Afallach, historically referenced as Aballac in Old Welsh. One prominent aspect of his mythological narrative is his identification as the father of the goddess Modron, as mentioned in a medieval Welsh triad. This connection highlights his significance in Welsh mythology.

Three Fair Womb-Burdens of the Island of Britain:
Urien son of Cynfarch and Arawn son of Cynfarch and Lleu son of Cynfarch, by Nefyn daughter of Brychan Brycheiniog their mother;
The second, Owein son of Urien and Mor(fudd) his sister who were carried together in the womb of Modron daughter of Afallach;
The third, Gwrgi and Peredur and Ceindrech Pen Asgell (‘Wing Head’), children of Eliffer and the Great Warband, who were carried together in the womb of Efrddyl daughter of Cynfarch their mother.

The Welsh Triads

In the Welsh adaptations of Geoffrey of Monmouth’s “Historia Regum Britanniae,” particularly in the “Brut y Brenhinedd,” Afallach is linked with Ynys Afallach, a name that replaces Geoffrey’s Insula Avalonsis (Island of Avalon).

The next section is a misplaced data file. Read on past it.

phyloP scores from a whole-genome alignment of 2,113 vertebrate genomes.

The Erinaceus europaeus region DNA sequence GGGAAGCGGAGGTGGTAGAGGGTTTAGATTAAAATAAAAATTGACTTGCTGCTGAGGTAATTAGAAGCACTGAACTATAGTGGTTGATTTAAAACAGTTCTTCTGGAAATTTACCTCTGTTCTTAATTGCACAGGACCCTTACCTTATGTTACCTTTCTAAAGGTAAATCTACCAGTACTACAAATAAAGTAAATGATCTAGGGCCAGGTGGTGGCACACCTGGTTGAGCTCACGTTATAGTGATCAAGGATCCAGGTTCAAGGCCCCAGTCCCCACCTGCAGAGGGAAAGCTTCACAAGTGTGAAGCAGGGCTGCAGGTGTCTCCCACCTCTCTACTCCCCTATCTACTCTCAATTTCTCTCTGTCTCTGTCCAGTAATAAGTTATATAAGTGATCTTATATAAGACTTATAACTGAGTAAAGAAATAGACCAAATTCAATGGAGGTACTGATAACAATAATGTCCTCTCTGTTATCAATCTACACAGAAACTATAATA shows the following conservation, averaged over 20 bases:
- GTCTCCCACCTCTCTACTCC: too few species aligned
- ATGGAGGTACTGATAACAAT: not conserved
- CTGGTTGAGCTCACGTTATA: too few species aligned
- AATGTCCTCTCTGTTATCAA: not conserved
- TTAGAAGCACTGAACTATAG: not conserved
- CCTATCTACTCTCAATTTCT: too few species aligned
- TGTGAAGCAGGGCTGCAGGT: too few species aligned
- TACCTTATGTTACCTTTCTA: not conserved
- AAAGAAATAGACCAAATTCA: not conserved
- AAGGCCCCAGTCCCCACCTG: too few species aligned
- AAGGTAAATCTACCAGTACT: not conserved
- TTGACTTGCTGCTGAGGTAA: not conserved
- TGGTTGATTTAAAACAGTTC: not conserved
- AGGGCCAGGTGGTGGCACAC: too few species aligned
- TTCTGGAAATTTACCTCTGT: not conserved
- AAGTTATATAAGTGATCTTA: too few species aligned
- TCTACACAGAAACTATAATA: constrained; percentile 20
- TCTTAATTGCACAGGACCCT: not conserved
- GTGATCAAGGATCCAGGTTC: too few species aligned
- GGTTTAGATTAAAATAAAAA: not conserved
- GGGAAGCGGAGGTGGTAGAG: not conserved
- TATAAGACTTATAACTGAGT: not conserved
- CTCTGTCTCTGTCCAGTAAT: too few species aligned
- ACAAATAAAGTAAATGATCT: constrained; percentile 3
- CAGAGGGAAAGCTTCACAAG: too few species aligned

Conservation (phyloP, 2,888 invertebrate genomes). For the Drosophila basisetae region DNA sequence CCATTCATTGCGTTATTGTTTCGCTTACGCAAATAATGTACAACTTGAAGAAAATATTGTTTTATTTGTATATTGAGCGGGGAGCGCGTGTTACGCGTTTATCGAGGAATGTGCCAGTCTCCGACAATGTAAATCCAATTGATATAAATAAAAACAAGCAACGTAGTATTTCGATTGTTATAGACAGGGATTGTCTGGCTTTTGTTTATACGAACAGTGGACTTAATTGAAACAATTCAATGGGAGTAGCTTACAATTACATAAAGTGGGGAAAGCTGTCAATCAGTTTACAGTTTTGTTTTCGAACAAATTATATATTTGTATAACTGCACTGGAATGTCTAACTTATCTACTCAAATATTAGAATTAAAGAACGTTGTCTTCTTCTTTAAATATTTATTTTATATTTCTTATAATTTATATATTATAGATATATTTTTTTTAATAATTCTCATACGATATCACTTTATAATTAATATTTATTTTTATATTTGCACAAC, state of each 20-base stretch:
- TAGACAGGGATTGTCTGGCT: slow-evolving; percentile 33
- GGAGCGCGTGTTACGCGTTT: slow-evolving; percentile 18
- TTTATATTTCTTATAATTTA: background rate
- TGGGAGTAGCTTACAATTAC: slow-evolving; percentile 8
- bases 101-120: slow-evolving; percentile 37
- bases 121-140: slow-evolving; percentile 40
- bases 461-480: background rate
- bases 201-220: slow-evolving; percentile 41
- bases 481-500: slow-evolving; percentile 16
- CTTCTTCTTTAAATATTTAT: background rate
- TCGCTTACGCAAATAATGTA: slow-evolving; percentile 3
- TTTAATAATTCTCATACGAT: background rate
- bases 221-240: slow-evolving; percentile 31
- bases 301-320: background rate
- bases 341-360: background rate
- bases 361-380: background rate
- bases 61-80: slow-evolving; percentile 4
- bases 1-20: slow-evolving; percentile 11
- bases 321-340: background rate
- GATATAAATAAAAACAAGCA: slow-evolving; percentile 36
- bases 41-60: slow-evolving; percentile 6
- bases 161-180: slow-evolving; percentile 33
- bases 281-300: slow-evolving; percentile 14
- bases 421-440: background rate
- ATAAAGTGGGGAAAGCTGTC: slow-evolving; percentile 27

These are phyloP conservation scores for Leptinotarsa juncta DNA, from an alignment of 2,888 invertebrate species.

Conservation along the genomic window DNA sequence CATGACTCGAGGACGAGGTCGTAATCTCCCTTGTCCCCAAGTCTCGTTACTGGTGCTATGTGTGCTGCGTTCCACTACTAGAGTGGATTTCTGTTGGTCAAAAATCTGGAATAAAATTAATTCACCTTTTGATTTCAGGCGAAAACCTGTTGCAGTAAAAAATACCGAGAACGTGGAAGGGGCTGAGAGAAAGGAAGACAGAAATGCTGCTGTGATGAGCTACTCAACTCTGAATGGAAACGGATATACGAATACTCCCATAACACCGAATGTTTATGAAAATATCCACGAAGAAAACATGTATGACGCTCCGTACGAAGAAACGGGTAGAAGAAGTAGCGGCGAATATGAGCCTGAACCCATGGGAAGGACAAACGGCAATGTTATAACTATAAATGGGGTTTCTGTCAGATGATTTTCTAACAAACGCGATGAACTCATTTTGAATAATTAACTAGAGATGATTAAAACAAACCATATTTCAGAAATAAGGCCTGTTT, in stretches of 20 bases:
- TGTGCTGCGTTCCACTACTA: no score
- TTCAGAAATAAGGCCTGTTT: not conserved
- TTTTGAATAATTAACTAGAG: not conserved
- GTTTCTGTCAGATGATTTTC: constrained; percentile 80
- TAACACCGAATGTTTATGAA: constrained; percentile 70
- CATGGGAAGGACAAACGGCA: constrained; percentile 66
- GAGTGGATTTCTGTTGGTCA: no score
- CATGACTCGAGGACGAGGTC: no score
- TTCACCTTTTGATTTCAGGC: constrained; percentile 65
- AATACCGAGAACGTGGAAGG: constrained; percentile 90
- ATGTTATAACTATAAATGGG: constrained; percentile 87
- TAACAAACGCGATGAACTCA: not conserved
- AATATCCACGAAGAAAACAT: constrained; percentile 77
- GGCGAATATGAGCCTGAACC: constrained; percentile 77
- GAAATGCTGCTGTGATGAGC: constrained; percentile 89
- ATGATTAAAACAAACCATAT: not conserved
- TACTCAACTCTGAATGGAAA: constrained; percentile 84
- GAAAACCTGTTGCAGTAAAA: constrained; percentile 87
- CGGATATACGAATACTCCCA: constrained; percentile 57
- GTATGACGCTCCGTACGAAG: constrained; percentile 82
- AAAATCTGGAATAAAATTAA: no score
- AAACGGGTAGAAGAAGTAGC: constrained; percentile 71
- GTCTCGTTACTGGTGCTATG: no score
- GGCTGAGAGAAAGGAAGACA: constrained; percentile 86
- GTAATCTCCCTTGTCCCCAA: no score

This association, however, is generally considered a product of medieval etymological creativity rather than historical fact. It is more plausible that Afallach’s name derives from the Welsh word “afall” (meaning “apple tree”; in modern Welsh, “afal” is “apple”, and “afallen” is “apple tree”), which parallels the Proto-Celtic *aballo- (“apple”). Interestingly, the name of Avalon is also often thought to originate from similar etymological roots, suggesting a conceptual but not necessarily direct connection between Afallach and Avalon.

In the tale of Urien and Modron, Afallach is referred to by his daughter as the King of Annwn, which positions him within the realm of the otherworld in Welsh mythology. This detail leads to speculation that he might have originally been associated or even cognate with Arawn or Gwyn, both of whom are significant figures in Welsh lore related to the otherworld. It’s hypothesized that Afallach, Arawn, and Gwyn might have been regional variants of the same deity in different parts of Wales, reflecting the diverse and rich tapestry of Welsh mythological traditions.